A Sunday Herald survey of leading Scots businesswomen has revealed strong opposition to a European Commission proposal for mandatory 40% quotas for women on company boards.

Of the sample group of 30 of Scotland's highest-profile businesswomen, only two respondents agreed with the proposal by commission vice-president Viviane Reding,

Reding's plan to set mandatory quotas for Europe's publicly-quoted company boards was scotched last week, despite a last-minute compromise plan. However, that is due to be reproposed to the college of commissioners next month.

All of the Scotland-based respondents to the Sunday Herald questionnaire agreed that greater participation at boardroom level was desirable on grounds of equality and diversity.

But there were numerous reasons for disagreeing with the quota proposal, including its potential to cause resentment, constraints on freedom of choice, irrelevance to the root causes of women's non-participation, a risk of tokenism, lack of demand from female candidates, and the risk of discrimination against men.

One respondent, Lucinda Bruce-Gardyne, founder of Genius Foods, said: "If Viviane Reding's campaign gains traction it could potentially damage the standing of women in business, through the resentment that quotas such as these can foster.

"However, the debate she is generating can only stimulate awareness and the changes required to address the poor representation of women on boards. Rather than focus on gender quotas we should focus on the merits of mixed gender boards and how to provide support for suitably qualified women to move into board positions.

"Many companies would benefit or are already benefiting from the approaches, attitudes and skills sets of female directors. However, imposed quotas are more likely to have an adverse effect, potentially leading to discrimination.

"Most businesswomen want to be on the board because they deserve to be, not because they are simply making up the numbers.

Liz Cameron, chief executive of the Scottish Chambers of Commerce, said "Businesses need to ensure they are employing talent from the broadest possible pool, rather than traditional avenues, and attitudes and behaviour need to reflect business in the 21st century. I'd like to see us raising the campaign through merit, and only if there is no improvement go for regulation."

Zoe Ogilvie, a director of leading PR agency The Big Partnership, said: "Imposed quotas are more likely to have an adverse effect, potentially leading to discrimination. Most businesswomen want to be on the board because they deserve to be - Addressing barriers such as out-dated attitudes, culture, tradition and practical ones such as choice and affordability of childcare, are much more acceptable solutions."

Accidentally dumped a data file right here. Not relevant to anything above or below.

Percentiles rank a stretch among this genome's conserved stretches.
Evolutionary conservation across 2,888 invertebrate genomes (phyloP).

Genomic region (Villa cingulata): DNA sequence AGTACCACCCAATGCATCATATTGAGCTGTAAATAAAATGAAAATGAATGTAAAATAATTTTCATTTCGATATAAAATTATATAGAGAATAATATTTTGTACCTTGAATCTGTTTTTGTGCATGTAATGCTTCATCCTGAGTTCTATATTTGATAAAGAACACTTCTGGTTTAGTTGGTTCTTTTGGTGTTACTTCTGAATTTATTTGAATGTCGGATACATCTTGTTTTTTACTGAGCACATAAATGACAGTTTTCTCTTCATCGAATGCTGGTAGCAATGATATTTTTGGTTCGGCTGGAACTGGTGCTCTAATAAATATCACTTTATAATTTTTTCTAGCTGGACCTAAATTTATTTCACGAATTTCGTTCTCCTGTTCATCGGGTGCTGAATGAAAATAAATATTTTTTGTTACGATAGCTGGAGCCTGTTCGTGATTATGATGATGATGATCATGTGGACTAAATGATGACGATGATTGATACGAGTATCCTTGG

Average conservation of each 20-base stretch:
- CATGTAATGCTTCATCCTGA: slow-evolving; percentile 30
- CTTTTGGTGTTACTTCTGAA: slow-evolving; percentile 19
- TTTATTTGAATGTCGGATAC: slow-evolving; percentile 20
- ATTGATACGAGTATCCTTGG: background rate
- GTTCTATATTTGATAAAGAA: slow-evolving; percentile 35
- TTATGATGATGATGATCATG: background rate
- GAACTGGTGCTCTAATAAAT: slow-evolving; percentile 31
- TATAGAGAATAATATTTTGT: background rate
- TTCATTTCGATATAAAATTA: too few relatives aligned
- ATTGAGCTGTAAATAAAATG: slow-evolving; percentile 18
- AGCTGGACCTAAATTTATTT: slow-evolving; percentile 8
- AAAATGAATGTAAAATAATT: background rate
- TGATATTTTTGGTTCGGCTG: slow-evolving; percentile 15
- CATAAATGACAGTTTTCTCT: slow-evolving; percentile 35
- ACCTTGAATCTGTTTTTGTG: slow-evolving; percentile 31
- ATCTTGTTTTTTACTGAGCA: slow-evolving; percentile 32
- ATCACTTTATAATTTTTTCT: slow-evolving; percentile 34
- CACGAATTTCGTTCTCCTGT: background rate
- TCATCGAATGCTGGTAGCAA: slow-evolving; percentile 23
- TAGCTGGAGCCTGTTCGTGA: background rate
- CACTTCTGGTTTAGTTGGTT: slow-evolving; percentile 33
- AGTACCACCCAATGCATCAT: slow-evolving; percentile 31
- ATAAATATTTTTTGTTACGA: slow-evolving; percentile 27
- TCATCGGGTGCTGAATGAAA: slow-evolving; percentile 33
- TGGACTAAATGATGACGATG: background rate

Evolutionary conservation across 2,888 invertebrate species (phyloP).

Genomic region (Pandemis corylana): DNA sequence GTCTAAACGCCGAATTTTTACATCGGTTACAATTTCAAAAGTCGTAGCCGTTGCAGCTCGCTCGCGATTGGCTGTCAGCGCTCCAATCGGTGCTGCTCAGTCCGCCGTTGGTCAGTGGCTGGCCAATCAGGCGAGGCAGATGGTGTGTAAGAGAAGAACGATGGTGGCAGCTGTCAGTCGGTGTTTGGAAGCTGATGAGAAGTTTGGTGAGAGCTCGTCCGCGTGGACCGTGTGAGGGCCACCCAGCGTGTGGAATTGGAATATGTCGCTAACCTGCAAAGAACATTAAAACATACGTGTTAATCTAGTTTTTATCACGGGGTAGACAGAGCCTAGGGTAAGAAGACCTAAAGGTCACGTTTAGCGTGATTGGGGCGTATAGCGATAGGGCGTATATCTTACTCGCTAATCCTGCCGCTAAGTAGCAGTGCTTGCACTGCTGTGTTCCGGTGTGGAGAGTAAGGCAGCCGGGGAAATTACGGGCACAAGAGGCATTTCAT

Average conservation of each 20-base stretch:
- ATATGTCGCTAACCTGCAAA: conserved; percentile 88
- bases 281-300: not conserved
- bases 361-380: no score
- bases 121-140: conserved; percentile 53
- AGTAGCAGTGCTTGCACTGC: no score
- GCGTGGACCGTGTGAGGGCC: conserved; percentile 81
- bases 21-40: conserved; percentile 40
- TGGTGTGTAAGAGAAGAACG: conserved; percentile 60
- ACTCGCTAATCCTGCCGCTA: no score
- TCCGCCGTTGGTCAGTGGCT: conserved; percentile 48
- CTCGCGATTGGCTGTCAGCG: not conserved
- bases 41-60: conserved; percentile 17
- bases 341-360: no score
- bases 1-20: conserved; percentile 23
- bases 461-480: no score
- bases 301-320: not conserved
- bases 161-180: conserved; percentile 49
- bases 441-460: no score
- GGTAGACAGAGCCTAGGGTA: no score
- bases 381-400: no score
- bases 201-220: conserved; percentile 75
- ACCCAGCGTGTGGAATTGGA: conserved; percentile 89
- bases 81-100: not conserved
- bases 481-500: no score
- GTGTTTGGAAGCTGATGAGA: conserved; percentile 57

The proposal was strongly supported by Fenella Mason, a partner at lawyer Burness, who said: "I don't think we can afford to continue to ignore 50% of our pool of talent. We need every ounce of talent we have to succeed in an increasingly competitive environment. If 50% of our talent pool is being thwarted by systemic prejudice we need radical measures to address that. I can't see anything other than good coming out of this proposal."

Professor Rita Marcella, dean of faculty at Aberdeen Business School, agreed: "We need more female representation on boards and the fact that it remains so low despite women's greater involvement in the workplace and education means there is clearly a need for legislation to ensure that we improve on the current low levels," she said.

"This would perhaps help to ensure improvement in levels of female representation at senior levels in companies and in ensuring a more gender-balanced approach to workplace issues, such as harassment."

Reding's proposed changes, which would only cover Europe's 5000 leading quoted companies and would not be enforced until 2020, is based on research suggesting greater gender diversity on company boards improves company performance, and corporate governance and ethics.

Reding said commissioners would now look at the compromise idea in greater detail: "It took centuries to get gender equality on the map - boardrooms can wait for three more weeks. I will not give up."